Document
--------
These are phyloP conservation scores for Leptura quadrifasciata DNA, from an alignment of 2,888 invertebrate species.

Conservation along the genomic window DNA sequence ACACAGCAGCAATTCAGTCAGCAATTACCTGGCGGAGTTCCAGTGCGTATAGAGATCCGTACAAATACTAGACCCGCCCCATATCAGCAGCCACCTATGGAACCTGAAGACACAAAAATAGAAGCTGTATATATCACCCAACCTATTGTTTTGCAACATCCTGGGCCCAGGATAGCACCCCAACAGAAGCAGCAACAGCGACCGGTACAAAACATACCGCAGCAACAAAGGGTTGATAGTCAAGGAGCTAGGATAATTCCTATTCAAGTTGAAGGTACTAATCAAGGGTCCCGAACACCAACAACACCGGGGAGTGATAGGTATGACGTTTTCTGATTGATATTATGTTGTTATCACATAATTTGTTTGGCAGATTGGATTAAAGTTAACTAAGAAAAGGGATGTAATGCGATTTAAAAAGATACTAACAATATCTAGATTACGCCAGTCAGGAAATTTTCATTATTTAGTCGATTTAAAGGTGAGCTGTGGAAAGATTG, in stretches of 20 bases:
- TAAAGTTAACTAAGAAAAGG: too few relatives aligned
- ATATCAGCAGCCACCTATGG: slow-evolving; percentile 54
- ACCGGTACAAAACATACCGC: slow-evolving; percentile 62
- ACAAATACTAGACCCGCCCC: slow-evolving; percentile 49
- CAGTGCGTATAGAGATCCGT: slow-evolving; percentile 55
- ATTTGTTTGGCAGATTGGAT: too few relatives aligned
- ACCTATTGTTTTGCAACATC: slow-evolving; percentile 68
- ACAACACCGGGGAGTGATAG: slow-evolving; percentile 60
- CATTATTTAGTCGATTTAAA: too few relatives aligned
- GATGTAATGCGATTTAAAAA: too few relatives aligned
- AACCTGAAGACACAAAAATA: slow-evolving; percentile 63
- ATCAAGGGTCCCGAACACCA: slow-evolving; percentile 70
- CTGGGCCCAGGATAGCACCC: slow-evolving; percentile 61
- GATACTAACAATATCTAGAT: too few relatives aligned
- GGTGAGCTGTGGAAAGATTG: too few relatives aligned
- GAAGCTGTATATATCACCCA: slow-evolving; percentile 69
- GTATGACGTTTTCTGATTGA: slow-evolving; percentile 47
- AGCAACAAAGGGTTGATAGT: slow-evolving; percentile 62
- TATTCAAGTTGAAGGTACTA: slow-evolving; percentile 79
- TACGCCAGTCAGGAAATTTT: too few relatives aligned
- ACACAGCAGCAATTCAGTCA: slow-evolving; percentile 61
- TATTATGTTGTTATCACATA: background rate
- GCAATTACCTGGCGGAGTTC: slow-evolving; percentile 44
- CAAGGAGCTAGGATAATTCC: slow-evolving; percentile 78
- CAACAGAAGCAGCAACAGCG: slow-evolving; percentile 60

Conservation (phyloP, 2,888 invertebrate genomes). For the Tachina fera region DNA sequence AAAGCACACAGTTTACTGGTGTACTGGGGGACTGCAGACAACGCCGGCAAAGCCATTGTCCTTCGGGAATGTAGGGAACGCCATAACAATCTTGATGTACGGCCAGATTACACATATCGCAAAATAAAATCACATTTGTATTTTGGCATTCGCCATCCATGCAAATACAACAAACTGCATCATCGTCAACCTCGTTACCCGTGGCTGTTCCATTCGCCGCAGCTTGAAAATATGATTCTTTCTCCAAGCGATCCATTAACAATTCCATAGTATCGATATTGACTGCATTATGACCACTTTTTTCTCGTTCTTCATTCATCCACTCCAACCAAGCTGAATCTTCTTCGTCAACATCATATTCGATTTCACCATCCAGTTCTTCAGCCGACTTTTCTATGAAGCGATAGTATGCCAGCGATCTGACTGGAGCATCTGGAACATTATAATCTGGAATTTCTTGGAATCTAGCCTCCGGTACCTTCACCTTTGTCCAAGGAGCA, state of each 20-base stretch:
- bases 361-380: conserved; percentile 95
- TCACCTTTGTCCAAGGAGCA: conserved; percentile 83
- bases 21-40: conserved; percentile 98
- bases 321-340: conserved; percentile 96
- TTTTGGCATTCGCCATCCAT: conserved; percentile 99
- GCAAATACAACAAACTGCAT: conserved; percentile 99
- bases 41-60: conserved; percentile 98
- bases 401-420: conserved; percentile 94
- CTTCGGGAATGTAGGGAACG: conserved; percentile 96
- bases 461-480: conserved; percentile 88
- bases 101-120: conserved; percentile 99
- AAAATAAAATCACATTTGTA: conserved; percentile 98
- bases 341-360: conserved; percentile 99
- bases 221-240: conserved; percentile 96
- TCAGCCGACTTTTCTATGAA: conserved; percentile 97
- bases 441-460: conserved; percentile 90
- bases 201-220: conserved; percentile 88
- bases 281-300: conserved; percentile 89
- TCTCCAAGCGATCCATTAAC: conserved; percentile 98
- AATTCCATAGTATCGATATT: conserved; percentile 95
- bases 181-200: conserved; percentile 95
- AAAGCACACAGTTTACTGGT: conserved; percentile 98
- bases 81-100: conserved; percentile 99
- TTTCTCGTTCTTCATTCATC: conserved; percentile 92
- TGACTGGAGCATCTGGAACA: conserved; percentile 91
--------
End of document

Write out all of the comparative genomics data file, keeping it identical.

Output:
These are phyloP conservation scores for Leptura quadrifasciata DNA, from an alignment of 2,888 invertebrate species.

Conservation along the genomic window DNA sequence ACACAGCAGCAATTCAGTCAGCAATTACCTGGCGGAGTTCCAGTGCGTATAGAGATCCGTACAAATACTAGACCCGCCCCATATCAGCAGCCACCTATGGAACCTGAAGACACAAAAATAGAAGCTGTATATATCACCCAACCTATTGTTTTGCAACATCCTGGGCCCAGGATAGCACCCCAACAGAAGCAGCAACAGCGACCGGTACAAAACATACCGCAGCAACAAAGGGTTGATAGTCAAGGAGCTAGGATAATTCCTATTCAAGTTGAAGGTACTAATCAAGGGTCCCGAACACCAACAACACCGGGGAGTGATAGGTATGACGTTTTCTGATTGATATTATGTTGTTATCACATAATTTGTTTGGCAGATTGGATTAAAGTTAACTAAGAAAAGGGATGTAATGCGATTTAAAAAGATACTAACAATATCTAGATTACGCCAGTCAGGAAATTTTCATTATTTAGTCGATTTAAAGGTGAGCTGTGGAAAGATTG, in stretches of 20 bases:
- TAAAGTTAACTAAGAAAAGG: too few relatives aligned
- ATATCAGCAGCCACCTATGG: slow-evolving; percentile 54
- ACCGGTACAAAACATACCGC: slow-evolving; percentile 62
- ACAAATACTAGACCCGCCCC: slow-evolving; percentile 49
- CAGTGCGTATAGAGATCCGT: slow-evolving; percentile 55
- ATTTGTTTGGCAGATTGGAT: too few relatives aligned
- ACCTATTGTTTTGCAACATC: slow-evolving; percentile 68
- ACAACACCGGGGAGTGATAG: slow-evolving; percentile 60
- CATTATTTAGTCGATTTAAA: too few relatives aligned
- GATGTAATGCGATTTAAAAA: too few relatives aligned
- AACCTGAAGACACAAAAATA: slow-evolving; percentile 63
- ATCAAGGGTCCCGAACACCA: slow-evolving; percentile 70
- CTGGGCCCAGGATAGCACCC: slow-evolving; percentile 61
- GATACTAACAATATCTAGAT: too few relatives aligned
- GGTGAGCTGTGGAAAGATTG: too few relatives aligned
- GAAGCTGTATATATCACCCA: slow-evolving; percentile 69
- GTATGACGTTTTCTGATTGA: slow-evolving; percentile 47
- AGCAACAAAGGGTTGATAGT: slow-evolving; percentile 62
- TATTCAAGTTGAAGGTACTA: slow-evolving; percentile 79
- TACGCCAGTCAGGAAATTTT: too few relatives aligned
- ACACAGCAGCAATTCAGTCA: slow-evolving; percentile 61
- TATTATGTTGTTATCACATA: background rate
- GCAATTACCTGGCGGAGTTC: slow-evolving; percentile 44
- CAAGGAGCTAGGATAATTCC: slow-evolving; percentile 78
- CAACAGAAGCAGCAACAGCG: slow-evolving; percentile 60

Conservation (phyloP, 2,888 invertebrate genomes). For the Tachina fera region DNA sequence AAAGCACACAGTTTACTGGTGTACTGGGGGACTGCAGACAACGCCGGCAAAGCCATTGTCCTTCGGGAATGTAGGGAACGCCATAACAATCTTGATGTACGGCCAGATTACACATATCGCAAAATAAAATCACATTTGTATTTTGGCATTCGCCATCCATGCAAATACAACAAACTGCATCATCGTCAACCTCGTTACCCGTGGCTGTTCCATTCGCCGCAGCTTGAAAATATGATTCTTTCTCCAAGCGATCCATTAACAATTCCATAGTATCGATATTGACTGCATTATGACCACTTTTTTCTCGTTCTTCATTCATCCACTCCAACCAAGCTGAATCTTCTTCGTCAACATCATATTCGATTTCACCATCCAGTTCTTCAGCCGACTTTTCTATGAAGCGATAGTATGCCAGCGATCTGACTGGAGCATCTGGAACATTATAATCTGGAATTTCTTGGAATCTAGCCTCCGGTACCTTCACCTTTGTCCAAGGAGCA, state of each 20-base stretch:
- bases 361-380: conserved; percentile 95
- TCACCTTTGTCCAAGGAGCA: conserved; percentile 83
- bases 21-40: conserved; percentile 98
- bases 321-340: conserved; percentile 96
- TTTTGGCATTCGCCATCCAT: conserved; percentile 99
- GCAAATACAACAAACTGCAT: conserved; percentile 99
- bases 41-60: conserved; percentile 98
- bases 401-420: conserved; percentile 94
- CTTCGGGAATGTAGGGAACG: conserved; percentile 96
- bases 461-480: conserved; percentile 88
- bases 101-120: conserved; percentile 99
- AAAATAAAATCACATTTGTA: conserved; percentile 98
- bases 341-360: conserved; percentile 99
- bases 221-240: conserved; percentile 96
- TCAGCCGACTTTTCTATGAA: conserved; percentile 97
- bases 441-460: conserved; percentile 90
- bases 201-220: conserved; percentile 88
- bases 281-300: conserved; percentile 89
- TCTCCAAGCGATCCATTAAC: conserved; percentile 98
- AATTCCATAGTATCGATATT: conserved; percentile 95
- bases 181-200: conserved; percentile 95
- AAAGCACACAGTTTACTGGT: conserved; percentile 98
- bases 81-100: conserved; percentile 99
- TTTCTCGTTCTTCATTCATC: conserved; percentile 92
- TGACTGGAGCATCTGGAACA: conserved; percentile 91